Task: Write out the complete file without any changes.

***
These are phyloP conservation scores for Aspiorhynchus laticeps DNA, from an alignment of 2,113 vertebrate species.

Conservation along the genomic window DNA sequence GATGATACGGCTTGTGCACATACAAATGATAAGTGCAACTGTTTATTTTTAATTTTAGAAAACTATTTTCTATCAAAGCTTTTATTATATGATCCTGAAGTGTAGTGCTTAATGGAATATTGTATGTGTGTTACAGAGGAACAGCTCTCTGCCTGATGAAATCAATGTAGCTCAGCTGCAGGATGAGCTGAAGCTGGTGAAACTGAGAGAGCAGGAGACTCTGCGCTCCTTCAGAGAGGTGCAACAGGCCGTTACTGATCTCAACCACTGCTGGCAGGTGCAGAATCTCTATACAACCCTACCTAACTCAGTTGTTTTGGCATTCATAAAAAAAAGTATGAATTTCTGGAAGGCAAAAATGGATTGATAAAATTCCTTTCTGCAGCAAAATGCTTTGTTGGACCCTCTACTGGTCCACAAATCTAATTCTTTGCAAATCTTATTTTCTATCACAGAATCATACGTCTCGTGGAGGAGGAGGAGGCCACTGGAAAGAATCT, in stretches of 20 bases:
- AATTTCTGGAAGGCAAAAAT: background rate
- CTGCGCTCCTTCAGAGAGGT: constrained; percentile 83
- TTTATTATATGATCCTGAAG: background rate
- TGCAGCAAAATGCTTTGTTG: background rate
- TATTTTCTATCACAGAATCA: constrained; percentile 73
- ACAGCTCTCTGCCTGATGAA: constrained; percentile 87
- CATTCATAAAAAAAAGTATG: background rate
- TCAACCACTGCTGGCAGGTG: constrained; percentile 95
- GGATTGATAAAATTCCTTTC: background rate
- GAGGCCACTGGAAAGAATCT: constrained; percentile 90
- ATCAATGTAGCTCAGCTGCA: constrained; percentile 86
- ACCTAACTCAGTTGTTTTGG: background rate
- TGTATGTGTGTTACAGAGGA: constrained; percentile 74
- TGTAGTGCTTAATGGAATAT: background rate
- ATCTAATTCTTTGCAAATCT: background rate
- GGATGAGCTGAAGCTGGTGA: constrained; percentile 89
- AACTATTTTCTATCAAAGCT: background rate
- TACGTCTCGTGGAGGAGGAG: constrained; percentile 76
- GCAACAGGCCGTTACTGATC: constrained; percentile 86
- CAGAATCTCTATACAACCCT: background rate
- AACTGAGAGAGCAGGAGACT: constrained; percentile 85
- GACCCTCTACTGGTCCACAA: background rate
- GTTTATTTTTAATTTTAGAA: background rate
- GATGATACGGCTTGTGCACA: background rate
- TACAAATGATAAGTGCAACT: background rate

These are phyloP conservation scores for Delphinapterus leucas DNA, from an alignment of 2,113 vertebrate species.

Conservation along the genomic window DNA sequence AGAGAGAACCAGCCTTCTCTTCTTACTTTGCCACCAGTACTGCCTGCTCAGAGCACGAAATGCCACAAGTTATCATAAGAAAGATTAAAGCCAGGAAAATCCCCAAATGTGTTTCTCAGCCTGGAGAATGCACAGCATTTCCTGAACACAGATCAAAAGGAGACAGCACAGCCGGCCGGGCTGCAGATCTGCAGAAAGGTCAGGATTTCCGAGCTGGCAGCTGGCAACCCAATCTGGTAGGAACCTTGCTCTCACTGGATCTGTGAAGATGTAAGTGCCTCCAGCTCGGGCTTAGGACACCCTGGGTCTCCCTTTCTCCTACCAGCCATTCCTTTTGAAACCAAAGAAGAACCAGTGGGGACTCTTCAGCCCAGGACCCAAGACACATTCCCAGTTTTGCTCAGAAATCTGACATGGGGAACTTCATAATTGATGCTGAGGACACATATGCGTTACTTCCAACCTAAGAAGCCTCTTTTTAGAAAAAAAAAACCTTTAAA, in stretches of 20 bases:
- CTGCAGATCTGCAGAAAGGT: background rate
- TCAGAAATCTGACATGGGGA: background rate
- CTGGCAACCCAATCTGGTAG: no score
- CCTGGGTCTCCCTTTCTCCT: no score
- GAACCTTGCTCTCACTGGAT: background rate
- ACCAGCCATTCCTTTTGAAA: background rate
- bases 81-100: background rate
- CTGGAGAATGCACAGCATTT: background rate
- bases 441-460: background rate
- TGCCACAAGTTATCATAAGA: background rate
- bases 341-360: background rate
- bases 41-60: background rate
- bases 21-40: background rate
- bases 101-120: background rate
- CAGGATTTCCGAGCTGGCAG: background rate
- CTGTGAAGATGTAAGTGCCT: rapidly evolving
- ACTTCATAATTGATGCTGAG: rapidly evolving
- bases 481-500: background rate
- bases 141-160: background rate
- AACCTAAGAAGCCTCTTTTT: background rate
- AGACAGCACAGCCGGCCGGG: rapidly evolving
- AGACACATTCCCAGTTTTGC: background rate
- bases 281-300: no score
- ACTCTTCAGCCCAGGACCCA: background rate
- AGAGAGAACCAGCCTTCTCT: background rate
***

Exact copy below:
These are phyloP conservation scores for Aspiorhynchus laticeps DNA, from an alignment of 2,113 vertebrate species.

Conservation along the genomic window DNA sequence GATGATACGGCTTGTGCACATACAAATGATAAGTGCAACTGTTTATTTTTAATTTTAGAAAACTATTTTCTATCAAAGCTTTTATTATATGATCCTGAAGTGTAGTGCTTAATGGAATATTGTATGTGTGTTACAGAGGAACAGCTCTCTGCCTGATGAAATCAATGTAGCTCAGCTGCAGGATGAGCTGAAGCTGGTGAAACTGAGAGAGCAGGAGACTCTGCGCTCCTTCAGAGAGGTGCAACAGGCCGTTACTGATCTCAACCACTGCTGGCAGGTGCAGAATCTCTATACAACCCTACCTAACTCAGTTGTTTTGGCATTCATAAAAAAAAGTATGAATTTCTGGAAGGCAAAAATGGATTGATAAAATTCCTTTCTGCAGCAAAATGCTTTGTTGGACCCTCTACTGGTCCACAAATCTAATTCTTTGCAAATCTTATTTTCTATCACAGAATCATACGTCTCGTGGAGGAGGAGGAGGCCACTGGAAAGAATCT, in stretches of 20 bases:
- AATTTCTGGAAGGCAAAAAT: background rate
- CTGCGCTCCTTCAGAGAGGT: constrained; percentile 83
- TTTATTATATGATCCTGAAG: background rate
- TGCAGCAAAATGCTTTGTTG: background rate
- TATTTTCTATCACAGAATCA: constrained; percentile 73
- ACAGCTCTCTGCCTGATGAA: constrained; percentile 87
- CATTCATAAAAAAAAGTATG: background rate
- TCAACCACTGCTGGCAGGTG: constrained; percentile 95
- GGATTGATAAAATTCCTTTC: background rate
- GAGGCCACTGGAAAGAATCT: constrained; percentile 90
- ATCAATGTAGCTCAGCTGCA: constrained; percentile 86
- ACCTAACTCAGTTGTTTTGG: background rate
- TGTATGTGTGTTACAGAGGA: constrained; percentile 74
- TGTAGTGCTTAATGGAATAT: background rate
- ATCTAATTCTTTGCAAATCT: background rate
- GGATGAGCTGAAGCTGGTGA: constrained; percentile 89
- AACTATTTTCTATCAAAGCT: background rate
- TACGTCTCGTGGAGGAGGAG: constrained; percentile 76
- GCAACAGGCCGTTACTGATC: constrained; percentile 86
- CAGAATCTCTATACAACCCT: background rate
- AACTGAGAGAGCAGGAGACT: constrained; percentile 85
- GACCCTCTACTGGTCCACAA: background rate
- GTTTATTTTTAATTTTAGAA: background rate
- GATGATACGGCTTGTGCACA: background rate
- TACAAATGATAAGTGCAACT: background rate

These are phyloP conservation scores for Delphinapterus leucas DNA, from an alignment of 2,113 vertebrate species.

Conservation along the genomic window DNA sequence AGAGAGAACCAGCCTTCTCTTCTTACTTTGCCACCAGTACTGCCTGCTCAGAGCACGAAATGCCACAAGTTATCATAAGAAAGATTAAAGCCAGGAAAATCCCCAAATGTGTTTCTCAGCCTGGAGAATGCACAGCATTTCCTGAACACAGATCAAAAGGAGACAGCACAGCCGGCCGGGCTGCAGATCTGCAGAAAGGTCAGGATTTCCGAGCTGGCAGCTGGCAACCCAATCTGGTAGGAACCTTGCTCTCACTGGATCTGTGAAGATGTAAGTGCCTCCAGCTCGGGCTTAGGACACCCTGGGTCTCCCTTTCTCCTACCAGCCATTCCTTTTGAAACCAAAGAAGAACCAGTGGGGACTCTTCAGCCCAGGACCCAAGACACATTCCCAGTTTTGCTCAGAAATCTGACATGGGGAACTTCATAATTGATGCTGAGGACACATATGCGTTACTTCCAACCTAAGAAGCCTCTTTTTAGAAAAAAAAAACCTTTAAA, in stretches of 20 bases:
- CTGCAGATCTGCAGAAAGGT: background rate
- TCAGAAATCTGACATGGGGA: background rate
- CTGGCAACCCAATCTGGTAG: no score
- CCTGGGTCTCCCTTTCTCCT: no score
- GAACCTTGCTCTCACTGGAT: background rate
- ACCAGCCATTCCTTTTGAAA: background rate
- bases 81-100: background rate
- CTGGAGAATGCACAGCATTT: background rate
- bases 441-460: background rate
- TGCCACAAGTTATCATAAGA: background rate
- bases 341-360: background rate
- bases 41-60: background rate
- bases 21-40: background rate
- bases 101-120: background rate
- CAGGATTTCCGAGCTGGCAG: background rate
- CTGTGAAGATGTAAGTGCCT: rapidly evolving
- ACTTCATAATTGATGCTGAG: rapidly evolving
- bases 481-500: background rate
- bases 141-160: background rate
- AACCTAAGAAGCCTCTTTTT: background rate
- AGACAGCACAGCCGGCCGGG: rapidly evolving
- AGACACATTCCCAGTTTTGC: background rate
- bases 281-300: no score
- ACTCTTCAGCCCAGGACCCA: background rate
- AGAGAGAACCAGCCTTCTCT: background rate